Lockheed Martin Corp. (LMT)’s F-35 fighter still faces major budget challenges although it achieved seven of 10 key management goals last year, congressional auditors said today.
In its latest annual assessment of the Pentagon’s most expensive program, the U.S. Government Accountability Office said the “current outlook is improved but long-term affordability is a major concern.”
The program’s current plan requires an average of $12.6 billion a year through 2037, in contrast to this year’s request for $9.1 billion, “with more austere budgets looming,” the GAO said.
The $12.6 billion annual requirement is “an unprecedented demand on the defense procurement budget” that “will be difficult in a period of declining or flat defense budgets and competition with other ‘big ticket items,’” such as the KC-46 tanker made by Chicago-based Boeing Co. (BA), the GAO said.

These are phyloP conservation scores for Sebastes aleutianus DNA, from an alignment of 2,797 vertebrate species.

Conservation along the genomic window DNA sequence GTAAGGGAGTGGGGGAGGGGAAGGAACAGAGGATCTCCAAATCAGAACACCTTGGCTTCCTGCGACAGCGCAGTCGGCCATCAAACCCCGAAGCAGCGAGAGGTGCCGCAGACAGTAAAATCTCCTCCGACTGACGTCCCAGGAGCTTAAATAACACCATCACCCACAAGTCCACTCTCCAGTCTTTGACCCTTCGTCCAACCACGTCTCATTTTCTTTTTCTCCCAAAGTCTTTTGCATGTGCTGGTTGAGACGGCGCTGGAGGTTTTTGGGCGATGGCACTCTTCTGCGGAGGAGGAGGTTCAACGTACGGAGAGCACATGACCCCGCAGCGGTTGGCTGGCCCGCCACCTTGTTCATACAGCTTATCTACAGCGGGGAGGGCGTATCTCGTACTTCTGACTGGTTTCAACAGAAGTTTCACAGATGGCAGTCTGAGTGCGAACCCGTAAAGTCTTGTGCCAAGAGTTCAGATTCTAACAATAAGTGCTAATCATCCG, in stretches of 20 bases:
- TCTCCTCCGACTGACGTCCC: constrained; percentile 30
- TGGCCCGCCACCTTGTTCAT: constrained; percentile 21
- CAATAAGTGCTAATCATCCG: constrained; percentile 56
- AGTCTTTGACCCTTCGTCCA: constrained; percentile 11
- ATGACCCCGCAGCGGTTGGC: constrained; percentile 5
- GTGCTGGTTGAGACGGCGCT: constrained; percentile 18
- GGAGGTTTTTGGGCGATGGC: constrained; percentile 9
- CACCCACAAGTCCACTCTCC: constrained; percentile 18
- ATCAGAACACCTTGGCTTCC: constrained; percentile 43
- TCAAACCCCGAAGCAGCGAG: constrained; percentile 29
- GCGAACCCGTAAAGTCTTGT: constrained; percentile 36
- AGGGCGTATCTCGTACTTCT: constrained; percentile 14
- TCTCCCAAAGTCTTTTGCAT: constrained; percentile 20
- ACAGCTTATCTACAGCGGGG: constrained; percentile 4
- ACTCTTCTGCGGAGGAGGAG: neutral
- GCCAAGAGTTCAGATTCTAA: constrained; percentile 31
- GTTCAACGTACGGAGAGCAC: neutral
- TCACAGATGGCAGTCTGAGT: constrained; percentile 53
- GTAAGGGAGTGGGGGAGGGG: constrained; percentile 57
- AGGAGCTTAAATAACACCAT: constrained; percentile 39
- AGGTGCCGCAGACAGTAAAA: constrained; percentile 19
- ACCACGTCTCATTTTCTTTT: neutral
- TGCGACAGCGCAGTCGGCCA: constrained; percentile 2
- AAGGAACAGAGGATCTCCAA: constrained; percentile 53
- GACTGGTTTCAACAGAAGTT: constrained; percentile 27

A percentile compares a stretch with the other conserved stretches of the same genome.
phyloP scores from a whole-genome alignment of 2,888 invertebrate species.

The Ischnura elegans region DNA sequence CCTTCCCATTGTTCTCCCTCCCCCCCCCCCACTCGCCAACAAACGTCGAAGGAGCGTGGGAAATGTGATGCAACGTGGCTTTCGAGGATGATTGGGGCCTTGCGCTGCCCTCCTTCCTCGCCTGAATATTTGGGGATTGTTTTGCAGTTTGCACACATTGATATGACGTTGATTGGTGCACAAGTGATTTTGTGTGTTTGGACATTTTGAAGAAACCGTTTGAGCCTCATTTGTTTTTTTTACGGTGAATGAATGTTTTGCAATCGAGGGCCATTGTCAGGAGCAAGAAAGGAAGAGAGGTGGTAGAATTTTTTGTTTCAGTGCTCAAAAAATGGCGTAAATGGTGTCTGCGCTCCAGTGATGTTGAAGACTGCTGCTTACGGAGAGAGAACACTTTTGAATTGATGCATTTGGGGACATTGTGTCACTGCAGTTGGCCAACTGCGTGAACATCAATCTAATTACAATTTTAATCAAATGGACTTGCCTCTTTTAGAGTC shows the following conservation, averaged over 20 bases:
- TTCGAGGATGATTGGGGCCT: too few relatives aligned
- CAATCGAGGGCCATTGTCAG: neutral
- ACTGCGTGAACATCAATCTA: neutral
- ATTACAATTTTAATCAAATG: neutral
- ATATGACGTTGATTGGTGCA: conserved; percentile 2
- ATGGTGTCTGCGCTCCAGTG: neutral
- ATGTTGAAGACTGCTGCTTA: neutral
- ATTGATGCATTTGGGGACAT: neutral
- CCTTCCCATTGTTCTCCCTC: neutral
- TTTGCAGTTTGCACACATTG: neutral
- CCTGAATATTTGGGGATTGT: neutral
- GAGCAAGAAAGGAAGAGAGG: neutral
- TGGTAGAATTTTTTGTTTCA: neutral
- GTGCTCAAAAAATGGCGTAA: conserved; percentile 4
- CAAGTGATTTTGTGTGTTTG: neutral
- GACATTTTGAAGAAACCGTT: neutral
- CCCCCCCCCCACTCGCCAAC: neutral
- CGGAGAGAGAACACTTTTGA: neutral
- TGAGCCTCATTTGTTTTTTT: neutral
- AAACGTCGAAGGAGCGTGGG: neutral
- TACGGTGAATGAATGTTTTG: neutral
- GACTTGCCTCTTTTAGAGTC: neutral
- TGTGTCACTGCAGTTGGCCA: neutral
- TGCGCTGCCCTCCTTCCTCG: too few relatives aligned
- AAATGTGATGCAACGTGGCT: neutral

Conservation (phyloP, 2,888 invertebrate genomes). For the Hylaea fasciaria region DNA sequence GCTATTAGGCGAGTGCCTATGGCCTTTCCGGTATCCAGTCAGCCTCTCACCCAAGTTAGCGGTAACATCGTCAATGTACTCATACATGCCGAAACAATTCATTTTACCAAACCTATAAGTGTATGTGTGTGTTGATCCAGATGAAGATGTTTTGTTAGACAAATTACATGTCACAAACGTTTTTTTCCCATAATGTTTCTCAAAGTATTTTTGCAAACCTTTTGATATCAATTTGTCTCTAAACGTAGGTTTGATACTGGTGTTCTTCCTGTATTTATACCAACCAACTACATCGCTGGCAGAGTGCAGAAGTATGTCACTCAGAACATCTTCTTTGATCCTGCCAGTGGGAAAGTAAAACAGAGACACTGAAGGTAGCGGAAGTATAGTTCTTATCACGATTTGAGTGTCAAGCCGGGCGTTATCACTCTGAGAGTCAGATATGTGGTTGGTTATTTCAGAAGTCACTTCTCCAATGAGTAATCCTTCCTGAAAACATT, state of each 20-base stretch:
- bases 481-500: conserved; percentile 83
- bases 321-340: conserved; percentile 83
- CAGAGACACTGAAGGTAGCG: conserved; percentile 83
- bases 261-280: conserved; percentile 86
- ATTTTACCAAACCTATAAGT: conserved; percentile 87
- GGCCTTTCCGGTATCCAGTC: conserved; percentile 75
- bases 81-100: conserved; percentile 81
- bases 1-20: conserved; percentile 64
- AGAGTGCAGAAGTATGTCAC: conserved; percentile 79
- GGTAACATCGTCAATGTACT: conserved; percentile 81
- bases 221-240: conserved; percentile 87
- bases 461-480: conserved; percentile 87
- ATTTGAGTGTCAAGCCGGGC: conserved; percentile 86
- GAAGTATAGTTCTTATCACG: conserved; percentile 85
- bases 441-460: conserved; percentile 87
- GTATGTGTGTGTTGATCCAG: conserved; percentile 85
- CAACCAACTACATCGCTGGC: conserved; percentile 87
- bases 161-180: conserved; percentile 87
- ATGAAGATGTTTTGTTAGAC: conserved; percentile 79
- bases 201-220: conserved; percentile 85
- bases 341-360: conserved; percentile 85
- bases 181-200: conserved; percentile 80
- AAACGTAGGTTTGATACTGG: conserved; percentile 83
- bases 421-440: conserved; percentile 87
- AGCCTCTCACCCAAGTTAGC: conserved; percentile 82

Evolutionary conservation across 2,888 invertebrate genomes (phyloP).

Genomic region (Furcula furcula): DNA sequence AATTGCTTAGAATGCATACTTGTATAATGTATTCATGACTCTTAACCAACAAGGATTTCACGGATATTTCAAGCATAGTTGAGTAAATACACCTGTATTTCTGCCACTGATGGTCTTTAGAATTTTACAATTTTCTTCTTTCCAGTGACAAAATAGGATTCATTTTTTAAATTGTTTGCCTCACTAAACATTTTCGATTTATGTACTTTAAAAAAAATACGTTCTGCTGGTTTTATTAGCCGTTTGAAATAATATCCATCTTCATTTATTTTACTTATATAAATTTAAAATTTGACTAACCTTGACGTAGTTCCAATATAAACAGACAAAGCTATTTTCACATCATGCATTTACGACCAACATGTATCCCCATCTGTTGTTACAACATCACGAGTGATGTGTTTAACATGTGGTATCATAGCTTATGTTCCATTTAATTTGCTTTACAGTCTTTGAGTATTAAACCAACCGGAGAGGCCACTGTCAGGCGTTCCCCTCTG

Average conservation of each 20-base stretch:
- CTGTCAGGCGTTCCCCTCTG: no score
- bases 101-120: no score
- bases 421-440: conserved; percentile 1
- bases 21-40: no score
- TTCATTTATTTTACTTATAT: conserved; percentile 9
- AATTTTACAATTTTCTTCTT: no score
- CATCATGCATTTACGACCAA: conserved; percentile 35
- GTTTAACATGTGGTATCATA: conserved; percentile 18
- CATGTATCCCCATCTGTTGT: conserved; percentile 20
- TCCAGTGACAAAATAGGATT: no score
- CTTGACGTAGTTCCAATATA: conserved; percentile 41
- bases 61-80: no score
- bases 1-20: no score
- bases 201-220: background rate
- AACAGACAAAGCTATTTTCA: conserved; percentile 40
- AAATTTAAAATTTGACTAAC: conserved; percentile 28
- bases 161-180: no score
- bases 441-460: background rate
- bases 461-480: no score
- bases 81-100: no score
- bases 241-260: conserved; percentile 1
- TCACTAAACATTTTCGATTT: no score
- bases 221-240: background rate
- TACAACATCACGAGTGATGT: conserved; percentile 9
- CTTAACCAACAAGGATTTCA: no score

The agency said in its report that the F-35’s “manufacturing and supply processes are also improving -- indications such as factory throughput, labor efficiency and quality measures are all positive.”
Still, “going forward, ensuring affordability -- the ability to acquire the aircraft in quantity” that keeps the per-plane price down -- “is of paramount concern,” it said.
The total cost of the $395.7 billion program has increased by 70 percent since October 2001, when Bethesda, Maryland-based Lockheed Martin beat Boeing for the contract.
“Overall, the F-35 Joint Strike Fighter program is moving in the right direction after a long, expensive and arduous learning period, the GAO said. ‘‘It still has tremendous challenges ahead.’’
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